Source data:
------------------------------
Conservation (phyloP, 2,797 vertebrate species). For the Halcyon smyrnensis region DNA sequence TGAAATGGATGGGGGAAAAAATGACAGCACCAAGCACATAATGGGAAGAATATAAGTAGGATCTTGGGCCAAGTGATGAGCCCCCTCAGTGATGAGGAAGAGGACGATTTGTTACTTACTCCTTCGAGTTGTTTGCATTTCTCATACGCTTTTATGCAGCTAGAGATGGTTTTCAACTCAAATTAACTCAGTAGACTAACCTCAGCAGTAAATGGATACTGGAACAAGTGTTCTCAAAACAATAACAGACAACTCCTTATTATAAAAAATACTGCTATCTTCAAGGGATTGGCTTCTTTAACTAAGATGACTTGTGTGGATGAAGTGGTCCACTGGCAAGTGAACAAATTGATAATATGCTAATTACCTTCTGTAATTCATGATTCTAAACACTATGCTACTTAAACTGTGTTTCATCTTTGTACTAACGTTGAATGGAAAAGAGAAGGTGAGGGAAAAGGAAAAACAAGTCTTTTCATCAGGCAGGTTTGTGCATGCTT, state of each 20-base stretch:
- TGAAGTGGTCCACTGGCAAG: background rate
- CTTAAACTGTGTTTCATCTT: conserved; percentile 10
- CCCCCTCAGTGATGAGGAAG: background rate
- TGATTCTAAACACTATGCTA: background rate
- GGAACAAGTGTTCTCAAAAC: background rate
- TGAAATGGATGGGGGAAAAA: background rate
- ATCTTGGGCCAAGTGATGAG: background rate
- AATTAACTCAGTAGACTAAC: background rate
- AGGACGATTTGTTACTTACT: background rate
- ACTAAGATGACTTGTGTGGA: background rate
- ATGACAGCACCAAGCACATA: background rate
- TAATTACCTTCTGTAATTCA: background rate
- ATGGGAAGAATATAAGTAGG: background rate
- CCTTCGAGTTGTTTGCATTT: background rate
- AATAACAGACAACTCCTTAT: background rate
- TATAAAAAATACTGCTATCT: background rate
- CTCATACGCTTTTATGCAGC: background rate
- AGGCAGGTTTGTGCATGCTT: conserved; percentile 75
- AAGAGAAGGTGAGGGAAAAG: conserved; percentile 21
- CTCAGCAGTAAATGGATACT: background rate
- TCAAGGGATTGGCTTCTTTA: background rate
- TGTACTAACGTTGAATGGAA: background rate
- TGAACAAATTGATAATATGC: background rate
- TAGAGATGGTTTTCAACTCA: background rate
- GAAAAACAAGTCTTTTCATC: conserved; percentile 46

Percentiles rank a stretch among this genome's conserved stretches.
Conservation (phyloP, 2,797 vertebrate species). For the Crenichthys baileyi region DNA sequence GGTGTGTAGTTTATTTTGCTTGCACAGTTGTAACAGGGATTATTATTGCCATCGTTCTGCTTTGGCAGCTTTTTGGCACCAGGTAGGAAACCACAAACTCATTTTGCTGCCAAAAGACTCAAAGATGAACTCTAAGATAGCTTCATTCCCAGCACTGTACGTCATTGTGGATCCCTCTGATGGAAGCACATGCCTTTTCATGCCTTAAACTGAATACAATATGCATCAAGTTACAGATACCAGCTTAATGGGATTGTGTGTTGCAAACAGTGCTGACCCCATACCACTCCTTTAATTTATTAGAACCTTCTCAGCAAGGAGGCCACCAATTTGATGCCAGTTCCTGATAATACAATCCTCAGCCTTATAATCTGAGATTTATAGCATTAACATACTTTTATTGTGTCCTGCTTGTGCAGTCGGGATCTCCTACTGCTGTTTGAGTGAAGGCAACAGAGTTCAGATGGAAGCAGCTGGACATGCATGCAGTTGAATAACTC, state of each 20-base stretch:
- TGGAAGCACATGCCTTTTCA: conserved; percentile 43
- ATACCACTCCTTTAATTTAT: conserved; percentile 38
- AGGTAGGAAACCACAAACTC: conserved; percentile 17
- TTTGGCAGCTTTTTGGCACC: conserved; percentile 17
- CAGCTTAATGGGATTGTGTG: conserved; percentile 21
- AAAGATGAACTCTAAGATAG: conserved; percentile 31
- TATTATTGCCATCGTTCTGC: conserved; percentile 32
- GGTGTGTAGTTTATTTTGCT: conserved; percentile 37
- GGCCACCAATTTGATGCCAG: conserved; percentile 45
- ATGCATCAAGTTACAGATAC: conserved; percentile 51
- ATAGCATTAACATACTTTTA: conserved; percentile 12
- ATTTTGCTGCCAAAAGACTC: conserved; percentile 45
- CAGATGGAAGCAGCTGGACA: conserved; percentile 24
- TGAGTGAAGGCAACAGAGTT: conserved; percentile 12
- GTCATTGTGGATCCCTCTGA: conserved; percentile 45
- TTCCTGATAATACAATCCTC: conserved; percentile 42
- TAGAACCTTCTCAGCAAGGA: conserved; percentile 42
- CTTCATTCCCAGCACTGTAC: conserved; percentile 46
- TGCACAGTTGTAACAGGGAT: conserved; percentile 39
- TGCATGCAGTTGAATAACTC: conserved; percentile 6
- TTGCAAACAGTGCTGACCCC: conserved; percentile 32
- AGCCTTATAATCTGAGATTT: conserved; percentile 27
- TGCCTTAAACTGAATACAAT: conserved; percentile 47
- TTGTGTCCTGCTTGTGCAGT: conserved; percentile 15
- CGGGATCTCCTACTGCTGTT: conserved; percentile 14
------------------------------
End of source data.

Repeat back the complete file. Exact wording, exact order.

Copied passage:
Conservation (phyloP, 2,797 vertebrate species). For the Halcyon smyrnensis region DNA sequence TGAAATGGATGGGGGAAAAAATGACAGCACCAAGCACATAATGGGAAGAATATAAGTAGGATCTTGGGCCAAGTGATGAGCCCCCTCAGTGATGAGGAAGAGGACGATTTGTTACTTACTCCTTCGAGTTGTTTGCATTTCTCATACGCTTTTATGCAGCTAGAGATGGTTTTCAACTCAAATTAACTCAGTAGACTAACCTCAGCAGTAAATGGATACTGGAACAAGTGTTCTCAAAACAATAACAGACAACTCCTTATTATAAAAAATACTGCTATCTTCAAGGGATTGGCTTCTTTAACTAAGATGACTTGTGTGGATGAAGTGGTCCACTGGCAAGTGAACAAATTGATAATATGCTAATTACCTTCTGTAATTCATGATTCTAAACACTATGCTACTTAAACTGTGTTTCATCTTTGTACTAACGTTGAATGGAAAAGAGAAGGTGAGGGAAAAGGAAAAACAAGTCTTTTCATCAGGCAGGTTTGTGCATGCTT, state of each 20-base stretch:
- TGAAGTGGTCCACTGGCAAG: background rate
- CTTAAACTGTGTTTCATCTT: conserved; percentile 10
- CCCCCTCAGTGATGAGGAAG: background rate
- TGATTCTAAACACTATGCTA: background rate
- GGAACAAGTGTTCTCAAAAC: background rate
- TGAAATGGATGGGGGAAAAA: background rate
- ATCTTGGGCCAAGTGATGAG: background rate
- AATTAACTCAGTAGACTAAC: background rate
- AGGACGATTTGTTACTTACT: background rate
- ACTAAGATGACTTGTGTGGA: background rate
- ATGACAGCACCAAGCACATA: background rate
- TAATTACCTTCTGTAATTCA: background rate
- ATGGGAAGAATATAAGTAGG: background rate
- CCTTCGAGTTGTTTGCATTT: background rate
- AATAACAGACAACTCCTTAT: background rate
- TATAAAAAATACTGCTATCT: background rate
- CTCATACGCTTTTATGCAGC: background rate
- AGGCAGGTTTGTGCATGCTT: conserved; percentile 75
- AAGAGAAGGTGAGGGAAAAG: conserved; percentile 21
- CTCAGCAGTAAATGGATACT: background rate
- TCAAGGGATTGGCTTCTTTA: background rate
- TGTACTAACGTTGAATGGAA: background rate
- TGAACAAATTGATAATATGC: background rate
- TAGAGATGGTTTTCAACTCA: background rate
- GAAAAACAAGTCTTTTCATC: conserved; percentile 46

Percentiles rank a stretch among this genome's conserved stretches.
Conservation (phyloP, 2,797 vertebrate species). For the Crenichthys baileyi region DNA sequence GGTGTGTAGTTTATTTTGCTTGCACAGTTGTAACAGGGATTATTATTGCCATCGTTCTGCTTTGGCAGCTTTTTGGCACCAGGTAGGAAACCACAAACTCATTTTGCTGCCAAAAGACTCAAAGATGAACTCTAAGATAGCTTCATTCCCAGCACTGTACGTCATTGTGGATCCCTCTGATGGAAGCACATGCCTTTTCATGCCTTAAACTGAATACAATATGCATCAAGTTACAGATACCAGCTTAATGGGATTGTGTGTTGCAAACAGTGCTGACCCCATACCACTCCTTTAATTTATTAGAACCTTCTCAGCAAGGAGGCCACCAATTTGATGCCAGTTCCTGATAATACAATCCTCAGCCTTATAATCTGAGATTTATAGCATTAACATACTTTTATTGTGTCCTGCTTGTGCAGTCGGGATCTCCTACTGCTGTTTGAGTGAAGGCAACAGAGTTCAGATGGAAGCAGCTGGACATGCATGCAGTTGAATAACTC, state of each 20-base stretch:
- TGGAAGCACATGCCTTTTCA: conserved; percentile 43
- ATACCACTCCTTTAATTTAT: conserved; percentile 38
- AGGTAGGAAACCACAAACTC: conserved; percentile 17
- TTTGGCAGCTTTTTGGCACC: conserved; percentile 17
- CAGCTTAATGGGATTGTGTG: conserved; percentile 21
- AAAGATGAACTCTAAGATAG: conserved; percentile 31
- TATTATTGCCATCGTTCTGC: conserved; percentile 32
- GGTGTGTAGTTTATTTTGCT: conserved; percentile 37
- GGCCACCAATTTGATGCCAG: conserved; percentile 45
- ATGCATCAAGTTACAGATAC: conserved; percentile 51
- ATAGCATTAACATACTTTTA: conserved; percentile 12
- ATTTTGCTGCCAAAAGACTC: conserved; percentile 45
- CAGATGGAAGCAGCTGGACA: conserved; percentile 24
- TGAGTGAAGGCAACAGAGTT: conserved; percentile 12
- GTCATTGTGGATCCCTCTGA: conserved; percentile 45
- TTCCTGATAATACAATCCTC: conserved; percentile 42
- TAGAACCTTCTCAGCAAGGA: conserved; percentile 42
- CTTCATTCCCAGCACTGTAC: conserved; percentile 46
- TGCACAGTTGTAACAGGGAT: conserved; percentile 39
- TGCATGCAGTTGAATAACTC: conserved; percentile 6
- TTGCAAACAGTGCTGACCCC: conserved; percentile 32
- AGCCTTATAATCTGAGATTT: conserved; percentile 27
- TGCCTTAAACTGAATACAAT: conserved; percentile 47
- TTGTGTCCTGCTTGTGCAGT: conserved; percentile 15
- CGGGATCTCCTACTGCTGTT: conserved; percentile 14